On November 15th and 16th, at IFOP San Antonio headquarters. “Cephalopods Biology and ecology” course was held. Scientific observers from Coquimbo, San Antonio, Maule, Lebu, Coliumo and Talcahuano participated.
The course aim was to review latest biological cephalopods related research, with emphasis on Dosidicus gigas species. Also emphasizing topics such as reproduction, age and growth, distribution and habitat.
In addition, the workshop had a practical part where attendees could see various species of octopuses and cephalopods specimens. Observers were able to identify taxonomic keys, stages of statoliths maturity and extraction.
Cuttlefish or Humboldt squid is endemic to the Pacific Ocean eastern region and is found from Alaska to Aysen Region in our country. It is a large voracious and opportunistic predator, feeding on fish such as common hake, horse mackerel, lantern fish, some crustaceans, other squid, in addition to practicing cannibalism.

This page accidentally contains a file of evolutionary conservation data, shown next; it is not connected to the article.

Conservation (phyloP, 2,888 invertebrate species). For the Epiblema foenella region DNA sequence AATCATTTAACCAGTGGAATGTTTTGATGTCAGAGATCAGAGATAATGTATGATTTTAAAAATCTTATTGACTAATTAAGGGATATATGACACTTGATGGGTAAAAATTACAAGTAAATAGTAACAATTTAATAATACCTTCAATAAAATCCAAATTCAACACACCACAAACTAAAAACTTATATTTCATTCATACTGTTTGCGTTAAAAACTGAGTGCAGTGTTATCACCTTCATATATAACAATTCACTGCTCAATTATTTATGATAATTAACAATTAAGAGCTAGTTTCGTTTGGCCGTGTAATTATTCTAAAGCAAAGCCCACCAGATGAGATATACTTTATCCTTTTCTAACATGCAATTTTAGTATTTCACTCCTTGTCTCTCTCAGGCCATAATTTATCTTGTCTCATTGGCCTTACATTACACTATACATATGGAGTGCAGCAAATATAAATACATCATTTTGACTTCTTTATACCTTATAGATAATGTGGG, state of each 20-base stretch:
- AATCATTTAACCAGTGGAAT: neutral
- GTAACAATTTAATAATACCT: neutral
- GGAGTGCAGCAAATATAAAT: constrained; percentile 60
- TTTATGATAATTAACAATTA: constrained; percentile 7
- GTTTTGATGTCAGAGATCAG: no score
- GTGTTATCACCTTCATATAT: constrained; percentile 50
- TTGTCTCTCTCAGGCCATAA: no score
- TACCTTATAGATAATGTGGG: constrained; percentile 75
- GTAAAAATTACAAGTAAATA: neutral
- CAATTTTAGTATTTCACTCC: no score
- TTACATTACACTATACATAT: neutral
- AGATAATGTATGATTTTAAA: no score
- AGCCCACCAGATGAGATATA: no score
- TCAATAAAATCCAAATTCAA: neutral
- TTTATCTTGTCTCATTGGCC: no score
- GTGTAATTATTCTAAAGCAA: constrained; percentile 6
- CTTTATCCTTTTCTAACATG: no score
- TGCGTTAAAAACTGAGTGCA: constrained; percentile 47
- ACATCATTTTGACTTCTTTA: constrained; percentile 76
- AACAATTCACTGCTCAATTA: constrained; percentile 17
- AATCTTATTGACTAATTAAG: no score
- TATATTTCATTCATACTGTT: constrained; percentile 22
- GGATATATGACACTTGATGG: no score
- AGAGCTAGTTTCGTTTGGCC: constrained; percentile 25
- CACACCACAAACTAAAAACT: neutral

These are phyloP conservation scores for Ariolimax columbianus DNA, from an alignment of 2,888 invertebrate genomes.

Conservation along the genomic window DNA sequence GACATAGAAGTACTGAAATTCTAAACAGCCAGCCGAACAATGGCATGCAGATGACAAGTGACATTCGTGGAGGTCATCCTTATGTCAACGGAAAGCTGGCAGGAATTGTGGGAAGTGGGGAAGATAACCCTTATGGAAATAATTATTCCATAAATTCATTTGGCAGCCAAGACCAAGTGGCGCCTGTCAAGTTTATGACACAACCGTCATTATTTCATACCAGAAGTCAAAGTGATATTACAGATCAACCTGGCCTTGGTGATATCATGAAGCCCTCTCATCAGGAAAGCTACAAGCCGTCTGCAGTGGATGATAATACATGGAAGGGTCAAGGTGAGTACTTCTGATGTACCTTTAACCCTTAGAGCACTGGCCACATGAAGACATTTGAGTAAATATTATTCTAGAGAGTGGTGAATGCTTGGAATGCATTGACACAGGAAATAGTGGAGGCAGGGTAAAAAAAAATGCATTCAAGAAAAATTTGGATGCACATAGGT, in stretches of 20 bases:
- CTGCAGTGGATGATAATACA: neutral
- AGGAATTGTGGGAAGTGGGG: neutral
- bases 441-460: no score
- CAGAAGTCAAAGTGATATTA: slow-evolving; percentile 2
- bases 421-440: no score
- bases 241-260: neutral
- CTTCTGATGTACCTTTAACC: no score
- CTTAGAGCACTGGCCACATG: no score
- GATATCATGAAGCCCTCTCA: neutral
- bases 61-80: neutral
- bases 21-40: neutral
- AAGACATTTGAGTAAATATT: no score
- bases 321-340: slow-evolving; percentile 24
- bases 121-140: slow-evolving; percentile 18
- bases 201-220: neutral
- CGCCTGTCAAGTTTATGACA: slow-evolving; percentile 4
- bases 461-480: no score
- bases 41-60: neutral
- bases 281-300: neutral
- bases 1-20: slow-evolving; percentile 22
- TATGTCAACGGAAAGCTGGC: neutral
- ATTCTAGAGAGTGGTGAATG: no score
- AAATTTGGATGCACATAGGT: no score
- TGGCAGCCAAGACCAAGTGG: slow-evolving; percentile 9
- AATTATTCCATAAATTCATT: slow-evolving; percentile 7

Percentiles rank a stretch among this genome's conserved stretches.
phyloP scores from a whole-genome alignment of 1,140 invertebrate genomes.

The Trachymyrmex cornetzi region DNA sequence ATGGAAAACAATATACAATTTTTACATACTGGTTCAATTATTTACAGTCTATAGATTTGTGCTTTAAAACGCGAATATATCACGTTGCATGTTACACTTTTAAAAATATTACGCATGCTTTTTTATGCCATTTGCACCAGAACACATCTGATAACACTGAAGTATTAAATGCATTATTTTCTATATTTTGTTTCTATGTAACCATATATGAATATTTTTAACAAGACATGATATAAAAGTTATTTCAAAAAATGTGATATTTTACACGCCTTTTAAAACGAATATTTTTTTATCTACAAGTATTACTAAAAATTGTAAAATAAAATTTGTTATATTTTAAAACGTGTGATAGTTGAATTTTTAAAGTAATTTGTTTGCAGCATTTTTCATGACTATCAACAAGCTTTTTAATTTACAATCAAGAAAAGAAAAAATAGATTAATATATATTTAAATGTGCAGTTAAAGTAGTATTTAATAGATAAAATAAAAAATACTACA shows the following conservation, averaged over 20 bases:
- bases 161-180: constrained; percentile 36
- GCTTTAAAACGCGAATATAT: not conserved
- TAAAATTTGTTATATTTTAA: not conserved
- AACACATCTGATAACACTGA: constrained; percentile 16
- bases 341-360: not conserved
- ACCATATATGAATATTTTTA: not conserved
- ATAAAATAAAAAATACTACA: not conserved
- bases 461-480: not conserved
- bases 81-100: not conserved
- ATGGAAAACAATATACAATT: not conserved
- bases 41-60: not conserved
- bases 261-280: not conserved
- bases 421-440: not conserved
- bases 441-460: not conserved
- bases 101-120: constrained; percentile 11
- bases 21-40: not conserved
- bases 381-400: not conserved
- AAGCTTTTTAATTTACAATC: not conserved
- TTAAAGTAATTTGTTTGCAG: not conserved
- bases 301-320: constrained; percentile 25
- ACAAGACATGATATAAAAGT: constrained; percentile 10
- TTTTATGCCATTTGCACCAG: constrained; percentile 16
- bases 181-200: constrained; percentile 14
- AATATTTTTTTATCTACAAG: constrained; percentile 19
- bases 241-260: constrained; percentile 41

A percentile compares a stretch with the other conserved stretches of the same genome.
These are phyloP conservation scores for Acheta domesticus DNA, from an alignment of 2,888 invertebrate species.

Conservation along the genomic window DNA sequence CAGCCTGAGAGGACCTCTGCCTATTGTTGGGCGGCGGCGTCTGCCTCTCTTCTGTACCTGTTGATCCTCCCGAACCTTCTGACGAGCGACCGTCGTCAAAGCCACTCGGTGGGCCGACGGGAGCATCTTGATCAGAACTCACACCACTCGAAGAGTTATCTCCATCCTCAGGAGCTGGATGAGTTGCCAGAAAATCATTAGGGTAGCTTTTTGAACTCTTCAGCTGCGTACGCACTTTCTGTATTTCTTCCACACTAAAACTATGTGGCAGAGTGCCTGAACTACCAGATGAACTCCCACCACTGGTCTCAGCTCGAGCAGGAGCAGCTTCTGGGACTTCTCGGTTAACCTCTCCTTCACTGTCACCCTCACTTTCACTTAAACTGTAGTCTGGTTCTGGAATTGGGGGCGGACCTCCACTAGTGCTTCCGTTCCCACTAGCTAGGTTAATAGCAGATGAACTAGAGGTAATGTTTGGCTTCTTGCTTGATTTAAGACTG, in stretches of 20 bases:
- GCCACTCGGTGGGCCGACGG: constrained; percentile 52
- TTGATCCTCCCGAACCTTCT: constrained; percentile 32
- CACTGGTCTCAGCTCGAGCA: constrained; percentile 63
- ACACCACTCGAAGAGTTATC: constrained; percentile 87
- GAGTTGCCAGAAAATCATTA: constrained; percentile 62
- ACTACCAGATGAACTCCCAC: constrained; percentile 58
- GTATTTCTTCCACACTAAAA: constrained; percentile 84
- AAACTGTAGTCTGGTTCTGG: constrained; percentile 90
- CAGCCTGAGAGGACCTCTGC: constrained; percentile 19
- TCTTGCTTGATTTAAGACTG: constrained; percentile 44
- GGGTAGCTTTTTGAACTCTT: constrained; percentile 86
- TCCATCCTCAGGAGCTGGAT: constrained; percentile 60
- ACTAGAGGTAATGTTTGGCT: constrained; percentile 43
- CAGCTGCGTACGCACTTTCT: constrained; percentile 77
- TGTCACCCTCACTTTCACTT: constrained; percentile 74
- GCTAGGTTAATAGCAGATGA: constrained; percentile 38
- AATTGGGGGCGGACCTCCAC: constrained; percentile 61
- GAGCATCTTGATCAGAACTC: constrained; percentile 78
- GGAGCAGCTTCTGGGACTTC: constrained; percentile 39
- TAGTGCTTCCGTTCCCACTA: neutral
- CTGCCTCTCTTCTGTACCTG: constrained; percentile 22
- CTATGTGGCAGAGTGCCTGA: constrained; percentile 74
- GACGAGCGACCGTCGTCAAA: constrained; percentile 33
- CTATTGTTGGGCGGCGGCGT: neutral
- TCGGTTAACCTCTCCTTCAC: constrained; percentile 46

Karen Belmar, Head of cuttlefish fishery in Coquimbo, Valparaíso, Ñuble and Biobío regions and Cuttlefish in Chile IFOP-GEF Biological Study Program Head Monitoring Head explained “this course has great relevance for knowledge updating both for observers and researchers who work with such an important resource in our country and it presents us with a great challenge, which is in line with increasing and improving biological information on cuttlefish in Chile.”
The workshop was given by Christian Ibáñez, Doctor of Science with a major in ecology and evolutionary biology, currently a professor at Universidad Andrés Bello. Ibáñez has extensive experience working with cephalopods and currently his line of research is focused on marine animals’ ecology and evolution with marine invertebrates’ s special attention.
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